Written by Terry Lende, member of CALL Our Lives, Our Stories Group 3;
photos by by Terry Lende
The bitterly cold wind is howling as it blows the snow sideways into drifts. It is hard to reconcile the snow piled in my garden with spring. Spring equinox is past, day light savings time is here, every day, there is a perceptible lengthening of daylight. Yet the current conditions, –18 with the wind chill, make it hard to believe this is the end of March. Luckily the birds provide a reminder, a hope of what is to come.
About a week ago, I saw my first gulls on the river. She, and two cohorts are out-riders, scouts doing a reconnaissance before the arrival of the masses. It used to be the robins were a sign of spring for me, but no more, not since seeing a group of robins in early January feasting on crab apples in the middle of a snow storm. No, it is the gulls that are my harbinger of spring. Now, the first flocks arrive. I hear their raucous joyful cries before seeing them. A screech like metal upon metal, the sound takes up all the space. ‘Where have you been? How was your winter? What’s new? Hooray, we made it!’ I imagine a multitude of conversations and am entranced. They come in massive flocks. Swirling, twirling, dancing in the air, up up up, their white bodies like tissues blown across the blue fabric of the sky. I wonder how it is that there are no mid-air collisions at this aerial Cirque du Soleil. Then at the signal of an unseen ballet mistress, act two begins. They alight on the water and bob along in unison, their heads down in the water then up to the sky, like a well-trained corps de ballet, they perform a Welcome to Spring dance.
The Canada Geese are impassive to the performance, but I see that they too are in spring mode. As the middle channel of the river opens, the geese claim their space. A quick fly pass to check for potential danger, then at the all clear signal they glide in for a landing. So graceful in the air — such a stark contrast to their waddling gait on land. A night, they group together on the edge of the ice, their honking a counterpoint to the burbling river as she finds her voice again. Bodies curved, heads tucked under wings, I am reminded of a row of curling rocks in the mist of the early morning light.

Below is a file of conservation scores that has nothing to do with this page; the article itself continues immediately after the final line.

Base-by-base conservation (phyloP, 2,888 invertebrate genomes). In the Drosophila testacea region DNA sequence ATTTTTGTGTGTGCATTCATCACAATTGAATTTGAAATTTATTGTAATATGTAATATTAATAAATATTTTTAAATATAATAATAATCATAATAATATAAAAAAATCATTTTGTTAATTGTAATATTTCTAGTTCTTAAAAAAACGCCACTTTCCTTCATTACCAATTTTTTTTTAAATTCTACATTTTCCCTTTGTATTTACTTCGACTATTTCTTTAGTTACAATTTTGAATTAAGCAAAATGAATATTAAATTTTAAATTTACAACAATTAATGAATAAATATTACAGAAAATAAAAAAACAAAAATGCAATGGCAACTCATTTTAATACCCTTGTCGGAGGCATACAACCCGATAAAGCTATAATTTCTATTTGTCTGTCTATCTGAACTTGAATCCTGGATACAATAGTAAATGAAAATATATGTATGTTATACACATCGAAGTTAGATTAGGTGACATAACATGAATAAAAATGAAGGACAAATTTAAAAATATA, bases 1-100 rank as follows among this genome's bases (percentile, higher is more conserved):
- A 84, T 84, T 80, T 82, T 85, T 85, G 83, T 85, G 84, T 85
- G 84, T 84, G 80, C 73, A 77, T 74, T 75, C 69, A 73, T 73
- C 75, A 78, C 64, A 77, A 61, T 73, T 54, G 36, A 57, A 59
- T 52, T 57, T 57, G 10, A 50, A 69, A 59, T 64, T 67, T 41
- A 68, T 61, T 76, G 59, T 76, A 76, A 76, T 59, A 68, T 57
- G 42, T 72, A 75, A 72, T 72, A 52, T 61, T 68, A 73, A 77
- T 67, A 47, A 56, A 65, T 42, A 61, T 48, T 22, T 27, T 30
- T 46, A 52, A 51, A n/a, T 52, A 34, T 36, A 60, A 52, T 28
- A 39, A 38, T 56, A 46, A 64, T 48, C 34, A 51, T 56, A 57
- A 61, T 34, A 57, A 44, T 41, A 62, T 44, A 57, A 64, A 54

Competition for mates and nesting spots begins. Another performance to watch. A brave bachelor flies in to see if he can entice a female. A male goose in an established pair takes offense. The battle begins, neck extended, wings outstretched he catapults toward the interloper, pushing him away. The would-be Romeo rebuffs the attack but to no avail. He scuttles off, still searching for his Juliette.
The osprey are late comers to the Welcome to Spring party. By the time they arrive in early April, there is a good chance the opportunistic geese will have taken advantage of the jumble of sticks and detritus that remain from last year’s nest and will have staked their claim. Not so fast say the osprey. A new aerial battle ensues. The osprey survey the interloper from a nearby tree. The goose extends her neck and flaps her wings. ‘I am big, I am strong, do not think you can scare me!’ Then the battle is on. The osprey launches himself into the air, catching an updraft, he circles higher and higher. Then, with deadly precision, talons outstretched and the skills of a hunter, he swoops down to strafe the nesting goose. At the last minute, the goose tucks in her head. No damage done. Again and again, the osprey attack, the goose does her best to not be dislodged. Some years the osprey reclaim the nest, other years it is the geese who are victorious. But memories are long. Even in years when the osprey claim the platform, the male remains ever vigilant. I have seen him swoop down to harass the geese on the gravel bar just to remind them who is boss.
My spring welcome would not be complete without one final performer. This fellow is a hardy soul. He stays year-round. He endures -30 temperatures and forages for food by clinging to the suet block I hang on a tree. Then, as the weather warms, his thoughts too, move beyond basic survival. With all the honking, and screeching, and chirping I expect he wonders how he can be heard? Then, aha, the perfect solution! At 4 AM, a jack hammer pounds on my roof. No, it is not a new construction site. The metal caps on my chimneys are an ideal sounding board for a Great Northern Flicker to announce his presences to potential mates. Surely his beak must be bent from such staccato reverberations! Smart bird I think to myself as I curl up in my duvet and dream of spring to come.
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The snow is almost gone. Are you tired of being cooped up at home with your significant other (SO)? You can't wait to get outside; in fact your SO has probably encouraged you with these four words of wisdom — GO FLY A KITE. We have the solution for you.
You can be 'out-standing' in your field enjoying the peace and quiet; SO didn't want to come. You can feel the sun on your face and the wind (it is not a knife) in your back. Social-distancing, not a problem — our kite lines are at least 19.8 m (65').
You might say "I don’t know anything about kiting". Zoom has your back — we have developed eight, one-hour Zoom lessons for our Kite Ground School that are available on request. These lessons give you all the basic knowledge to get you started. And best of all, Kite Flying School is about to start and you can try our kites. We are also introducing fighter kites this year.
Our flying fields are almost bare and inviting us to come and play — no one else is there. So contact me to find out how you can keep learning, get some exercise, enjoy the company (at a distance) of like-minded people and develop new skills to impress your grandchildren.